The ATO is concerned with arrangements using offshore related entities to facilitate the avoidance of interest withholding tax in Australia.
It outlined these concerns in Taxpayer Alert 2020/3.
What arrangements attract the ATO’s attention?
The arrangements typically involve non-resident interposed beneficiaries of Australian trusts deriving Australian-sourced distribution income and deducting interest expenses from related-party debt against that income. For example (from TA 2020/3):
- Interposed Beneficiary Co enters a loan arrangement with its parent, Investor Co (a related-party loan).
- Interposed Beneficiary Co holds units in Australian trust.
- Australian trust derives income and distributes this income to Interposed Beneficiary Co at year-end.
- Its trustee pays tax at the Australian corporate tax rate of 30% when distributing to the non-resident, Interposed Beneficiary Co.
- Interposed Beneficiary Co then deducts interest expenses arising out of its the related-party loan, against the income distribution from Australian trust and this may give rise to a refund of the tax paid (subject to thin capitalisation and transfer pricing limitations).
- As neither Interposed Beneficiary Co nor Investor Co is an Australian resident, no Australian withholding tax is to be imposed on interest payments.
The ATO will focus on these arrangements which may be entered into to avoid interest withholding tax liability. The arrangement is set up for the related-party debt to be located offshore so that no interest withholding tax liability arises in Australia while a significant amount of interest deductions is claimed against the assessable Australian income.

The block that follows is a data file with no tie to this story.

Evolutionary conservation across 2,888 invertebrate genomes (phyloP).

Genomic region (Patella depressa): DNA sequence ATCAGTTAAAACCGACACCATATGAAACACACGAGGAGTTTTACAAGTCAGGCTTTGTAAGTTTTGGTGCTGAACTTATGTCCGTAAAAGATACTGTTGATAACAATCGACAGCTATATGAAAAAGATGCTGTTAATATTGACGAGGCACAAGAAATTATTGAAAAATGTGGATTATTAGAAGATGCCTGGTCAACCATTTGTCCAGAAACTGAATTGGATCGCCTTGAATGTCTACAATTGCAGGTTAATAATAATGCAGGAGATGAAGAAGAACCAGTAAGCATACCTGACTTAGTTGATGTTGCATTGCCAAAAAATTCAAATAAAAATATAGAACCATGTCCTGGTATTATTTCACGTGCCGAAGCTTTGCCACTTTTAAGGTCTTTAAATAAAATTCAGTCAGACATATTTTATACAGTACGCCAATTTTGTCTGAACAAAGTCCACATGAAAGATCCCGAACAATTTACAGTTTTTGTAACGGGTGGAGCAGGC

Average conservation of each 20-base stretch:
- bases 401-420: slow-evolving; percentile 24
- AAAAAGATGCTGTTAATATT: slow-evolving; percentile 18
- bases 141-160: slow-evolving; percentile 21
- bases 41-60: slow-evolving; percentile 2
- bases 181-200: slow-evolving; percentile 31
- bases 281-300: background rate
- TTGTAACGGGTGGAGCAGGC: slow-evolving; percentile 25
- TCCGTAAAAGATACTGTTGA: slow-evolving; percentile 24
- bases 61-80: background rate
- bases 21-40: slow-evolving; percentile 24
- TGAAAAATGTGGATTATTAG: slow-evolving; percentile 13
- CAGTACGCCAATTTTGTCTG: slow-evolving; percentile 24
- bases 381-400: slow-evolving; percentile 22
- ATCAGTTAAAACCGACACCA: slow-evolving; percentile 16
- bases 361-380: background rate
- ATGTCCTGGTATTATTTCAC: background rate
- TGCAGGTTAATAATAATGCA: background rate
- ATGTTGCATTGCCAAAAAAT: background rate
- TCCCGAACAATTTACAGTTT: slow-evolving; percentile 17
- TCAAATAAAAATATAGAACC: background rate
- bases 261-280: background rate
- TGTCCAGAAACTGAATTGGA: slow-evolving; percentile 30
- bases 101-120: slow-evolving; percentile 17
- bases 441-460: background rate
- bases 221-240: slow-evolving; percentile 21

What are the ATO’s concerns?
The ATO is not concerned with structures where deductible interest payments by a non-resident are merely incidental to what can be evidenced as ordinary and commercially appropriate business decisions.
The ATO’s focus is on arrangements with no commercial rationale, other than tax reasons, to support the interposition of a non-resident beneficiary or why the debt used for Australian business purposes should be borne by the non-resident beneficiary.
According to the ATO, other alarming features are:
- The effective tax rate on Australian-sourced income being minimal or zero
- The related-party debt being at a significant premium to referrable third-party debt, or the lending entity’s cost of funds and the arrangement falling foul of PCG 2017/4
- The beneficiary’s capital structure maximises debt deductions under the thin capitalisation rules, and
- The beneficiary is resident of a low or no-tax jurisdiction and/or a non-treaty jurisdiction.
What will the ATO do?
The ATO will review these arrangements and refunds claimed may be withheld until assurance is obtained concerning the relevant structures. The interest expenses can be reduced or rejected under Part IVA anti-avoidance provisions, transfer pricing rules, thin cap provisions and other rules.
What do these tax alerts mean?
This alert demonstrates that the ATO is clearly interested in international structures and cross-border flows. Given the increased information collected by the ATO through the International Dealings Schedule and Reportable Tax Position Schedule going forward, the ATO will be in a better position to understand the likely tax positions of taxpayers with similar transactions.
However, it also means that global tax strategy is critical and needs to be constantly revisited. As always, we need to clearly understand the commercial rationale of an arrangement in order to measure the tax risk.